Goldman Sachs denies claims of Apple Card gender bias

Posted:
in General Discussion edited December 2019
Following accusations that married couples are seeing different credit ratings in their Apple Card applications, bank Goldman Sachs has issued a statement saying all scores are individually calculated.




Following accusations of gender bias against married women over Apple Card credit limits, issuing bank Goldman Sachs has issued a statement denying any sexism.

We wanted to address some recent questions regarding the #AppleCard credit decision process. pic.twitter.com/TNZJTUZv36

-- GS Bank Support (@gsbanksupport)


In a statement tweeted by its @gsbanksupport account, Goldman Sachs acknowledged the concerns that it had been sexist, but insisted that credit decisions were completely independent of gender. Instead, it says, they are based on previous debt, current income and similar data.

"Based on these factors," says the tweeted statement, "it is possible for two family members to receive significantly different credit decisions. In all cases, we have not and will not make decisions based on factors like gender".

Previously, David Heinemeier Hansson, creator of Ruby on Rails, alleged that Apple and Goldman Sachs were being gender-biased against women who apply for the Apple Card. He suggested this based on the sizeable disparity between his application and that of his wife.

Later, Apple co-founder Steve Wozniak reported having a similar situation with his partner.

The Apple Card launched on August 20 in conjunction with Goldman Sachs. It has been designed primarily to be used with Apple Pay on the iPhone, Apple Watch, and Mac. The card features a cash-back reward system, called Daily Cash, that gives 3% back on all Apple purchases, 2% back on purchases made with Apple Pay, and 1% cash back on everything else.
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Comments

  • Reply 1 of 83
    I'm retired -- which means that my savings are high and my income is low.   As a result GS gave me the lowest credit line of all my cards (about half).

    Does that mean that they discriminate against retired people?
    mwhitemuthuk_vanalingamricmaclostkiwirinosaur
  • Reply 2 of 83
    It's literally in the banks favour to offer a customer as much credit as possible. Just because David Heinemeier Hansson doesn't fully know the criteria for how credit is allocated doesn't mean that this should have blown up into a top-news article on news websites worldwide. It just goes to show the media frenzy that occurs with the Apple brand.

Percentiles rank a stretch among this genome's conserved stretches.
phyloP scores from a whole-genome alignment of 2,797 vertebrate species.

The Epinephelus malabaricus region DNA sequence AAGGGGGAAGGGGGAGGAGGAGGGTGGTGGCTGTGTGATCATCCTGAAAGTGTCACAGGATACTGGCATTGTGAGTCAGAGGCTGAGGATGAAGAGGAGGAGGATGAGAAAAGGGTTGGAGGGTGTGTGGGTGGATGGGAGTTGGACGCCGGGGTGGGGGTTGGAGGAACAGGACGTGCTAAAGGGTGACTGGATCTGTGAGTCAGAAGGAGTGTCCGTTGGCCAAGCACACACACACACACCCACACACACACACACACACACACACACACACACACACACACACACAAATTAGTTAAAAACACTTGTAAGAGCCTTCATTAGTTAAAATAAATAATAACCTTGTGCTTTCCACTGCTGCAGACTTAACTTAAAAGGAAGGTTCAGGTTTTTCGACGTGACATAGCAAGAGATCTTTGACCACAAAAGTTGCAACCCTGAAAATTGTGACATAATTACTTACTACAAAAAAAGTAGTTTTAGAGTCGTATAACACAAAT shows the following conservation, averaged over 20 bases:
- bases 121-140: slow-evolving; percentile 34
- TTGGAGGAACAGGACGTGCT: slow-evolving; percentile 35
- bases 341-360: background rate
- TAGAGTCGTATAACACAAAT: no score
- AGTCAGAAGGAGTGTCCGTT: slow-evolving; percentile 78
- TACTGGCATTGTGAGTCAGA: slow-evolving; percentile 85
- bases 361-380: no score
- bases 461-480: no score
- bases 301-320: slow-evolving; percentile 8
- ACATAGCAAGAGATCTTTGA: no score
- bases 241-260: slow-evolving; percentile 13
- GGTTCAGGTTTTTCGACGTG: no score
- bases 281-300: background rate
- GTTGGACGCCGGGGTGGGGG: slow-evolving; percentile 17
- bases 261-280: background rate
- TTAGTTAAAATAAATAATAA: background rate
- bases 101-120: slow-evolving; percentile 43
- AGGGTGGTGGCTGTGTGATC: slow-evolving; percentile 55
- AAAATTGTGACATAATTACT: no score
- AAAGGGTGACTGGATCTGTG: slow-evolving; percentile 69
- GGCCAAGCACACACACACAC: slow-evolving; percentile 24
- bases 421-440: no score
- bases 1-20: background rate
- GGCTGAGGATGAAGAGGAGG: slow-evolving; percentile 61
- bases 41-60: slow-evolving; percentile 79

monstrosityGeorgeBMacdee_deeStrangeDaysrazorpitlostkiwi
  • Reply 3 of 83
    Logic will never sway the mindless prattling of ideologically processed individuals. 
    monstrositylkruppAbove_The_Godsdee_deemike1newBelieversmaffeiStrangeDaysrazorpitlostkiwi
  • Reply 4 of 83
    crowleycrowley Posts: 8,728member
    Something doesn't have to knowingly target gender to be sexist.  There seems to be something off in the algorithm if it's giving such widely disparate results for individuals who you would otherwise expect to get the same or similar result.  It is very logical to question that.
  • Reply 5 of 83
    crowley said:
    Something doesn't have to knowingly target gender to be sexist.  There seems to be something off in the algorithm if it's giving such widely disparate results for individuals who you would otherwise expect to get the same or similar result.  It is very logical to question that.
    Not necessarily. My wife and I each have our own credit cards (she also has access to mine) and are both listed on our accounts, etc.

    Even though we are both listed there are a couple of accounts that I am still listed as the primary (there was no other way to do it and I had the accounts before we were married). I also used credit cards more often and for longer.

    Despite the fact that our credit scores are going to be nearly the same I am going to qualify for a much higher credit line than she is simply due to my stronger credit history.

    Want an even worse example, my mom owned 50% of my parent’s business and was denied a credit card in the business’ name.

    A lot of banking only lists one primary account holder and who ever has that is going to have more credit history.